Canons to the left of me, Canons to the right …!

Screenshot of Adobe Acrobat 7 Professional
I don’t think I ever want to see this screenshot ever again!

I’ve now lost track of how many hours I’ve been bookmarking this flippin’ PDF of the Code of Canons (see yesterday’s blog for details), but it must be at least 24 hours.

I’m now losing the will to live!

UPDATE @ 22:55
I finished the Canons about 3 hours ago. Hoorah! I’ve sent the file to a couple of friends for testing, to make sure it looks and works ok. I just have the Digest to do now. So I’m only about 2/3 of the way there.

Bikes for asthmatics?

Sign spotted at the Western General Hospital, Edinburgh

This afternoon Jane and I had an appointment at the Human Genetics Department at the Western General Hospital, Edinburgh. Now that we’re on the IVF waiting list, and given that I have a kidney condition called Autosomal Dominant Polycystic Kidney Disease (ADPKD), which has a 50% chance of being passed on to my children, we were keen to discuss the condition with a geneticist who would be able to explain the condition and any ways that they could help prevent the condition being passed on.

It was lovely meeting, with a lovely doctor, but the upshot is that there really is nothing they can do. There are procedures that can be done to screen IVF embryos for the presence of the genes that cause ADPCD, but the procedure is not available on the NHS, and isn’t usually used for this trifling condition! It was a very useful meeting to learn the facts and have a better understanding of the risks that we run of passing it on by having children.

On our walk back to the car we passed a bike shed (photo above) that had a sign that read:

Reserved for
emergency asthma
patients only

Hmm… emergency bikes for asthma patients?! How much did I laugh? It was only as I was taking the photograph that I noticed the writing on the ground in front of the bike shed:

Emergency Asthma Vehicle

Now, THAT makes a lot more sense than providing asthmatics with bikes to get to the Emergency Department in a hurry.

We need more user-friendly backup options

Don’t try this at home: the interior of a hard disk drive.

An interesting article on The Register a few days ago about Dell‘s plans in the US to offer customers “the option of adding an automatic back-up system to their new PC when they buy one of three models from its Dimension range.”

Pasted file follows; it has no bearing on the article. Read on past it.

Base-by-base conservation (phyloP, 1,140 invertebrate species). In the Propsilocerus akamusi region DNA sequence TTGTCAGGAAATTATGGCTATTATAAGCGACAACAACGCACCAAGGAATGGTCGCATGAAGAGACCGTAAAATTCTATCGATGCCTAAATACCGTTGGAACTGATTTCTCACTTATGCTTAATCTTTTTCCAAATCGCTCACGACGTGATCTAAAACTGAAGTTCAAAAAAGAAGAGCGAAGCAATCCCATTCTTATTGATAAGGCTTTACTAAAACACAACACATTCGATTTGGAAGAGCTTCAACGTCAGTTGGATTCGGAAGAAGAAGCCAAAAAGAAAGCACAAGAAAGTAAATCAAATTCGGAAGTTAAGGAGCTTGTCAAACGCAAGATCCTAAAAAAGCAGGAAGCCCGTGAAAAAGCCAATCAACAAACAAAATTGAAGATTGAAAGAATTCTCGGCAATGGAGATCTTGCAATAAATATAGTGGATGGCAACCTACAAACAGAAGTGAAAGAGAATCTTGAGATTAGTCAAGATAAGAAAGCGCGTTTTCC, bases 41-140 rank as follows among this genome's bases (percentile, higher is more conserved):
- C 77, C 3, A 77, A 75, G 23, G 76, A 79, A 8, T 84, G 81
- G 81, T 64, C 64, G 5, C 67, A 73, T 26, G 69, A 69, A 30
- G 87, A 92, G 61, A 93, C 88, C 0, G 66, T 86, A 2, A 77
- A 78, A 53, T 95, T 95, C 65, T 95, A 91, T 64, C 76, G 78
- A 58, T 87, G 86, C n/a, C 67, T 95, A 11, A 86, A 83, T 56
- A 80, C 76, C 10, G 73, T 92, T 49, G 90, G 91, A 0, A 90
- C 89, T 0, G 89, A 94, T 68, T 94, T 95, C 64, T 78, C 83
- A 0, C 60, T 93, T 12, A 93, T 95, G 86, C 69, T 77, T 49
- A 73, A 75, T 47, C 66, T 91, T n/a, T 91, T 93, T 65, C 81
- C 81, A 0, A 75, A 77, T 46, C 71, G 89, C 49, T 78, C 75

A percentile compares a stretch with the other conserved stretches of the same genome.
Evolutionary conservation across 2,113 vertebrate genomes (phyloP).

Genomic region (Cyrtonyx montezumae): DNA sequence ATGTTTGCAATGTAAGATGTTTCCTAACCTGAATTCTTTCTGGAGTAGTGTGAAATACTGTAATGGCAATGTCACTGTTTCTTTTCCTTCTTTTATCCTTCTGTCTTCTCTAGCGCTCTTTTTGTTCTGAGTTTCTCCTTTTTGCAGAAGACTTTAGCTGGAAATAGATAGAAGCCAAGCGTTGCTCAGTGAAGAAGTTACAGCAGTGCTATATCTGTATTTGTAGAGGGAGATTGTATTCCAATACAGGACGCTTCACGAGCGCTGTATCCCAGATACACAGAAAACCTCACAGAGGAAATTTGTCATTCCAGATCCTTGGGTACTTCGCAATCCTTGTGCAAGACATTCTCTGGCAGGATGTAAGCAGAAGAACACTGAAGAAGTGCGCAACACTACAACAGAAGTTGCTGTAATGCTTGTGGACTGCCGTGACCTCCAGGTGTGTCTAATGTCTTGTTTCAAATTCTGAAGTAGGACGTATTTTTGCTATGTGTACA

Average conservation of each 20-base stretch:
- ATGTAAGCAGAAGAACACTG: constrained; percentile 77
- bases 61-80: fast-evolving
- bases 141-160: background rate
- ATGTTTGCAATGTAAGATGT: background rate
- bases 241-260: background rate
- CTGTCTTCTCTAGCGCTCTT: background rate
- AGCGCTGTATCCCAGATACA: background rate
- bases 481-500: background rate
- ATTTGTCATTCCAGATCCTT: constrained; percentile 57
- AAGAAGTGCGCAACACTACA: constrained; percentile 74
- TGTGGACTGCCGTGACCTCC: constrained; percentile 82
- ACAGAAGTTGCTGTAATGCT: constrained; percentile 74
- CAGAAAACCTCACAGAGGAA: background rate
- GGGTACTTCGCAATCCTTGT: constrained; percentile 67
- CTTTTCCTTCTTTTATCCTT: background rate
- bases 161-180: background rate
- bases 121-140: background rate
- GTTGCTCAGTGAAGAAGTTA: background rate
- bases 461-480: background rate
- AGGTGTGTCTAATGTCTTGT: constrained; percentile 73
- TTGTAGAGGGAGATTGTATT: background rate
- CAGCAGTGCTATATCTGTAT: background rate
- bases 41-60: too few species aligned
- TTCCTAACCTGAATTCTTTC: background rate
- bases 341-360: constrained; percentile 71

The article goes on to explain that

for an extra $99 it will install a second, 80GB hard drive in new Dimension E310, E510 and XPS 400 models. The drive will be configured to continuously back up the main drive, protecting personal data against the dreaded hard drive crash.

I presume that this is simply a RAID 1 setup, which is something that more and more modern PCs are capable of — mine is, for example and it’s a couple of years old — although Dell have called this “DataSafe”.

RAID 1 is an arrangement where two hard disks are set up to save exactly the same data on both drives; one is a mirror of the other. The obviousl advantage there is that should one drive fail or get corrupted then (hopefully) all your data will be safely stored on the mirrored drive.

I find it quite incredible that it has taken an OEM computer company up until now to realise that people’s data is so often so important to them that some kind of simple, user-friendly backup method should be an essential part of a new setup, particularly when more and more people are having to use PCs, many (most?) of whom don’t know too much about them.

A lot of new PCs come with ‘restore’ partitions, that is a separated area of the hard drive that contains data to completely restore the main hard drive (C:) to the state that it was in when it was delivered to your door. But the problem with this is that it will also wipe all your personal data.

A lot of new PCs come with this ‘restore’ partitions instead of a genuine Windows XP CD-ROM, which can also lead to other problems, like when you’re trying to install some piece of hardware that requires a few files from the XP installation CD. I was delighted when my current PC arrived from NetHighStreet with a Windows XP Professional CD.

There are more and more people using PCs nowadays. Many of whom haven’t the faintest clue about how their PC is setup (which is fair enough), what all the buttons do, and why certain features are arranged the way they are. All they want to do is switch it on, check their email, write their documents, watch a DVD or two, and maybe play some games. It can’t be that difficult to design a user-friendly backup system now … can it?!

Lunch at The Hawes Inn